Netflix is in the news again. CEO Reed Hastings apparently has decided against splitting the company into two distinct product lines - DVD rentals and streaming video. The decision was made after customers protested and share value dropped some 60% since July.
I don't know about you, but it doesn't necessarily surprise me that Netflix changed its mind considering the outrage of customers and subscription cancellations.
If you are not familiar with the Netflix customer problem story, a couple of months ago Netflix decided to raise prices for their DVD and streaming video services. But what they failed to do was a very good job of communicating the significance of the price increase to their members. As members started realizing that the increase was as much as 60%, they got angry. The CEO wrote an apology on the Netflix blog and explained the price increase and that they were going to improve things by making two separate product lines. This would mean renaming the DVD rental product to Qwikster and keeping Netflix for streaming video. He also explained that they would be adding a second website so each product would have its own site. This change would require customers having two accounts, pay two bills and go to two different websites for services. Well, the blog got pounded with comments from angry customers and many started canceling their subscriptions.
So here we are today and apparently Netflix got the message and is now scrambling to make things better for their subscribers. When I read stories like this I have to wonder who is behind the scenes steering this public relations nightmare?
This whole story made me think of the Tylenol poisonings back in the 1980s. The story was that seven people died after taking Extra-Strength Tylenol that had been tainted with cyanide. It was a criminal act that the company ultimately paid for. The product was recalled and they then created a new safer packaging. This was the beginning of double packaging for many products.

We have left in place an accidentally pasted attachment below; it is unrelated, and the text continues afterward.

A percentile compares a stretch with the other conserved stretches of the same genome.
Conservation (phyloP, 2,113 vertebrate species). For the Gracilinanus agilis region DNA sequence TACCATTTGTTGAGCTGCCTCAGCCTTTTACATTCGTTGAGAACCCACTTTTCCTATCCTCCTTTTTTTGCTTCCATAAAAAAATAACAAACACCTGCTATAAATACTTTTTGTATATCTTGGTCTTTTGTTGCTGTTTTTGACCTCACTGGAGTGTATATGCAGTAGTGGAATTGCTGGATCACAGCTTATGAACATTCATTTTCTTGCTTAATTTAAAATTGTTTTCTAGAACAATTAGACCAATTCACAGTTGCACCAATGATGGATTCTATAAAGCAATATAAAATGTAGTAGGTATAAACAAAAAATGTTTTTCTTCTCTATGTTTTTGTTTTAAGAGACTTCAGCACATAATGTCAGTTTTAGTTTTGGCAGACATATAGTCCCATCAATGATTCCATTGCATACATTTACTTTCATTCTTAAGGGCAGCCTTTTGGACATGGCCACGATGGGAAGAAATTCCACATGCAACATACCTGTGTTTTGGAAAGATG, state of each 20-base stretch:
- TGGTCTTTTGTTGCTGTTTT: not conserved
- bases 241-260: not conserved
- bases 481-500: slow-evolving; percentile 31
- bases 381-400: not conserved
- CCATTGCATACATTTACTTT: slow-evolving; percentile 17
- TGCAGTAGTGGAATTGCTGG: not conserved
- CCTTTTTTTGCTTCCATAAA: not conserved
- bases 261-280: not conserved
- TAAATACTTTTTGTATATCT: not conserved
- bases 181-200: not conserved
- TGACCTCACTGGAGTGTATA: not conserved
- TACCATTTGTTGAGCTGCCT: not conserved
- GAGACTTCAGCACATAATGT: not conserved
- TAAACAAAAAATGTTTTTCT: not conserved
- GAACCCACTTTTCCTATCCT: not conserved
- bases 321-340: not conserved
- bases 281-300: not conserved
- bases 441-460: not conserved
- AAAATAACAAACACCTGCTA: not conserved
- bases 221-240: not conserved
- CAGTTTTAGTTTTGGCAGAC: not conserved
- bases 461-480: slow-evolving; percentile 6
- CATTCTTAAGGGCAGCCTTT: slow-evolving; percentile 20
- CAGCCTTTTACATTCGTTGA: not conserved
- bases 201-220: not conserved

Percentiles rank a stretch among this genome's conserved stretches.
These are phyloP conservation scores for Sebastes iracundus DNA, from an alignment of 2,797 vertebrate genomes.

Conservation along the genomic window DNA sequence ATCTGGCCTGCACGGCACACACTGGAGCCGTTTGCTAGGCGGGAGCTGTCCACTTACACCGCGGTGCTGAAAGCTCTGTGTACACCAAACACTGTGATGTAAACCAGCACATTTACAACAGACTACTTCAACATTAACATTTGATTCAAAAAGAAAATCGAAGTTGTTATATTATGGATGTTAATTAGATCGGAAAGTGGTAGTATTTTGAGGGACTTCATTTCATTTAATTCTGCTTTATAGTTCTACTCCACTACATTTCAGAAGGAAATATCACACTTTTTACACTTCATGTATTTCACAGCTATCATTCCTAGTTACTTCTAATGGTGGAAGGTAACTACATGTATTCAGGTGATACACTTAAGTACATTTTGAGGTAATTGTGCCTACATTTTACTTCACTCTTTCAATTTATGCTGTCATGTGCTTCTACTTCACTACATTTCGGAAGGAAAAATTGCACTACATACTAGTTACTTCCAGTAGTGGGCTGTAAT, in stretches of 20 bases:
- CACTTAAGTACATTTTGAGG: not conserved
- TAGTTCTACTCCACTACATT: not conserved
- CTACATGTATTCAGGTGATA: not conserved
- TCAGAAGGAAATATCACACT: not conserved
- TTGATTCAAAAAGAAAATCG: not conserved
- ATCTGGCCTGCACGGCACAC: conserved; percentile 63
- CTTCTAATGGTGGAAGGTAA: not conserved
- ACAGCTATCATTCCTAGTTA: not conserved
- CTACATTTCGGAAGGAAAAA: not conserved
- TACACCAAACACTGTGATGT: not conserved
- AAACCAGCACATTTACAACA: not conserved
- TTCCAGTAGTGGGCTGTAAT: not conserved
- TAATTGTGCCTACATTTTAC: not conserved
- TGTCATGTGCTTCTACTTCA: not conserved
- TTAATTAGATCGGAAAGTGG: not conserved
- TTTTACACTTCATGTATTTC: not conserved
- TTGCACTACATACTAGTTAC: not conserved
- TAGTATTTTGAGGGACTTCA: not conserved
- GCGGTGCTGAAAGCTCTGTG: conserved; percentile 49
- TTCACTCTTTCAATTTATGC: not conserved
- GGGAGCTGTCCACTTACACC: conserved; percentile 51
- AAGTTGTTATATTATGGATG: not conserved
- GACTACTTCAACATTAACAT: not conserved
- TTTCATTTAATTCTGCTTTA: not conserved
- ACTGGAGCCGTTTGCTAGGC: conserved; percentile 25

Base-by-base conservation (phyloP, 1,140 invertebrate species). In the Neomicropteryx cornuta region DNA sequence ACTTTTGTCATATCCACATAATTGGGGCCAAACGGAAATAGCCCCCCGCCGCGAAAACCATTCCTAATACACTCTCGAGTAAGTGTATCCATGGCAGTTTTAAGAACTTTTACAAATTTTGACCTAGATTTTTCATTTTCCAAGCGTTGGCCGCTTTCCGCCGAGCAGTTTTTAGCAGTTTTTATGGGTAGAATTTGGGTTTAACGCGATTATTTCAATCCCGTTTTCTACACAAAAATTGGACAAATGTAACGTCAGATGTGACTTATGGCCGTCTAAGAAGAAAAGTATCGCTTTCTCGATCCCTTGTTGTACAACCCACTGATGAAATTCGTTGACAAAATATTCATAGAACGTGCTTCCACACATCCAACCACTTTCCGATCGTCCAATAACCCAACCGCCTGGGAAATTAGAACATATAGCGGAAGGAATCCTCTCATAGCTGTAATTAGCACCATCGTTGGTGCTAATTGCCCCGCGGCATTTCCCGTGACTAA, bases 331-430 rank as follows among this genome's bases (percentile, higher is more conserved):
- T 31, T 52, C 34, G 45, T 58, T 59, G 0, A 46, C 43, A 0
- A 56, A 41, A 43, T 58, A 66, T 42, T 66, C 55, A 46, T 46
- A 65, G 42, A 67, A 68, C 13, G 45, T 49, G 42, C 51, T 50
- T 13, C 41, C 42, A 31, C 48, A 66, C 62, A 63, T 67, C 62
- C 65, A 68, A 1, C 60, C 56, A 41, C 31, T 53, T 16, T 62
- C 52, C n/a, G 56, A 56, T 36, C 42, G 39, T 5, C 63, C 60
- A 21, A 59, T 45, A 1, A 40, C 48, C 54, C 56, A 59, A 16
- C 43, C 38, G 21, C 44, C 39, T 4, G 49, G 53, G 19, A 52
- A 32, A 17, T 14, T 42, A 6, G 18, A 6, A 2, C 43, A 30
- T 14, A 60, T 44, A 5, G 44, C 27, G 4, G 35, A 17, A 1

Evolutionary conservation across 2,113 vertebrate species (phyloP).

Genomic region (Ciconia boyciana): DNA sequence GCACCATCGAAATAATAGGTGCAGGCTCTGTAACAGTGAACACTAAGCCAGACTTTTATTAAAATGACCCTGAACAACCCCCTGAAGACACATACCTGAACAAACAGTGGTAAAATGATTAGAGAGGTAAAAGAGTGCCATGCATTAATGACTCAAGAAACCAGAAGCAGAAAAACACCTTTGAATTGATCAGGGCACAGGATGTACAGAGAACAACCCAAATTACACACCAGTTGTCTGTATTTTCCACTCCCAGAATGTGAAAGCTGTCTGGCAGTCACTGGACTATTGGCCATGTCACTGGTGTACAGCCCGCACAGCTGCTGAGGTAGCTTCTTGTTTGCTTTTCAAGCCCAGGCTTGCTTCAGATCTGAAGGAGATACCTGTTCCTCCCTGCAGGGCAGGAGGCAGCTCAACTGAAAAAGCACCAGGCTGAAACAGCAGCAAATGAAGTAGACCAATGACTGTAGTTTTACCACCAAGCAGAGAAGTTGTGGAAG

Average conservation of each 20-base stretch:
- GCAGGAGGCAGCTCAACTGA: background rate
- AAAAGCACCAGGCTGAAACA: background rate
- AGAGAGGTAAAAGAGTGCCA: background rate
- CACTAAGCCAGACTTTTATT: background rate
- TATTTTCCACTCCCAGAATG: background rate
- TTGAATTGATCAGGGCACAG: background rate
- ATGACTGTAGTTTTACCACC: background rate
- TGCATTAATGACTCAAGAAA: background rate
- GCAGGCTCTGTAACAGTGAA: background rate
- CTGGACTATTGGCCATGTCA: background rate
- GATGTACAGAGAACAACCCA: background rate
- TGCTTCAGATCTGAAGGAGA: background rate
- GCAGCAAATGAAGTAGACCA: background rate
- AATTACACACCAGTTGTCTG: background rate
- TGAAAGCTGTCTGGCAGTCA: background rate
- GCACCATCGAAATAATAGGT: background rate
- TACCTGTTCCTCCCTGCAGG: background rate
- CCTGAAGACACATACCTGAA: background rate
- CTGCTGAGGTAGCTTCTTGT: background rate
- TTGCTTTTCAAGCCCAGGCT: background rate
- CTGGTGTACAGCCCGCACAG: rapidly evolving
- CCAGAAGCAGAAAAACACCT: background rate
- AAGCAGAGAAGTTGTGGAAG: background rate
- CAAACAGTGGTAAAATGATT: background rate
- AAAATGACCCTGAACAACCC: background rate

Tylenol did a phenomenal job with the PR of this incident and it was clear they had a good public relations strategy. They pulled all the products off the shelves, were completely transparent with the details of the case and went back to the drawing board and didn't re-release the product until they could guarantee the product's safety to the public.
So why did Netflix remind me of this story? I don't know, I guess my thoughts are with all the press, even though not favorable, with this story Netflix has a great opportunity to turn this thing around and be great again. I'm just not convinced they have the right people guiding the process.
With the Tylenol example, some people refused to buy their product after that incident for fear of getting a tainted product but many of us thought that the product would be safer and better because of what happened - and it was!
Netflix, I know this has to be a very difficult time for you so I hope you have some seasoned professionals behind the scenes helping steer this public relations nightmare!
photo by: dolphinsdock/Flickr